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15 Best Practices of Successful Small and Medium-sized Businesses August 7, 2006

Posted by Tom in Media, Opinion, Research, Workforce.
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Evolving Excellence has some fun with the National Association of Manufacturers/RSM McGladrey “The Future Success of Small and Medium Manufacturers” report. I looked it over and thought that it largely made sense:

  1. Stay in touch with customers
  2. Differentiate products and services
  3. Devote time and energy to marketing
  4. Go global
  5. Ensure your cost system is helping contain cost increases
  6. Look for a long-term relationship with a banker
  7. Invest at least 3 percent of payroll in training
  8. Explore how MEP experts can help you
  9. Appoint a majority of outsiders to your board of directors
  10. Develop a plan for management succession
  11. Monitor your company’s viability and competitiveness daily
  12. Weigh quantitative and qualitative factors when making capital investments
  13. Look for opportunities to delegate
  14. Speak out to government representatives
  15. Stay abreast of regulatory and policy developments

Notice #7 directly relates to workforce. And #13 can easily speak to the value of a strong workforce.

Perhaps I just need to understand the World of Lean better. Any opinions on the list?

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Comments»

1. George Perwell - August 8, 2006

The major reason why many small manufacturers in North America can and do compete effectively with even large manufacturers in Asia and elsewhere is because of lean. Lean focuses on process waste… identifying activities that are simply not needed. The savings resulting from lean are often orders of magnitude greater than the lower labor cost, materials pricing, regulatory impact, etc that offshore manufacturers use for competitive advantage. THis list continues NAM’s focus on those extraneous, albeit real, costs while ignoring the one major activity that could create true sustaining competitiveness for North American manufacturers. It is the same reason why GM and Ford can’t compete with Toyota with internal costs (even not counting additional union-driven labor costs) that are 20%+ that of Toyota’s plants in the U.S.. Instead of focusing inward, they try to “innovate” themselves out of the problem. It won’t work.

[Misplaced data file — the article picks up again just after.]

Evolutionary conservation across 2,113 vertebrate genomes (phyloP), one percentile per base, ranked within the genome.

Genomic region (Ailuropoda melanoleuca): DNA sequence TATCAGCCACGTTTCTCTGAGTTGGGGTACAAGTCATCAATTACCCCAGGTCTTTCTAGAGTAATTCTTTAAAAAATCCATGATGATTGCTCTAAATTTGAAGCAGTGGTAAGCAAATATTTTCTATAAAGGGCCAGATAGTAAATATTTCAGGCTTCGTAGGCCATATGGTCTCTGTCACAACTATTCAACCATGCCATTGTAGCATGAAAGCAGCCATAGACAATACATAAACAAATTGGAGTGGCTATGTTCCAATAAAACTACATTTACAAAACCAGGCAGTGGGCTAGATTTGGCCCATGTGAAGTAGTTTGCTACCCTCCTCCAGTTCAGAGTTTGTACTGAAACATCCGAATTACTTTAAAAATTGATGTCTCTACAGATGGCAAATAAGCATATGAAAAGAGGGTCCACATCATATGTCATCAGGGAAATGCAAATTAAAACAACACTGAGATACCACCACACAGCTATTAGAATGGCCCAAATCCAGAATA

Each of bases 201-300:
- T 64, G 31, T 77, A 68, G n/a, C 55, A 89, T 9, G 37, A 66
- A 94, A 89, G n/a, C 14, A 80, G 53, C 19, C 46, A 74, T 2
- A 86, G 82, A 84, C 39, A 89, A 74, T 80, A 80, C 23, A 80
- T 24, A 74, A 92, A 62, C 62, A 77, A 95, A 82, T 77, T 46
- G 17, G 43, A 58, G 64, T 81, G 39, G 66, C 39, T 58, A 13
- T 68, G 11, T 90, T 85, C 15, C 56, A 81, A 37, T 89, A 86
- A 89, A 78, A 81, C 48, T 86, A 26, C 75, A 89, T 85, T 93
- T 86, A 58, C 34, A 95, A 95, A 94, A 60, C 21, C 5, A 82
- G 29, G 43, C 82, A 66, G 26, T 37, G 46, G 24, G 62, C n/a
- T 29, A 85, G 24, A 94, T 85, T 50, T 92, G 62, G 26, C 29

2. Tom - August 8, 2006

Fair enough – If I may summarize, Lean is focussed on controlling the controllable. The NAM list largely focusses on uncontrollable elements.

If that’s what you mean, I think you may be on to something.

I never said I was an expert in this field, and I appreciate the opportunity to learn more. Hopefully, those who are in the same boat as me are learning along the way as well.

Thanks for the feedback!


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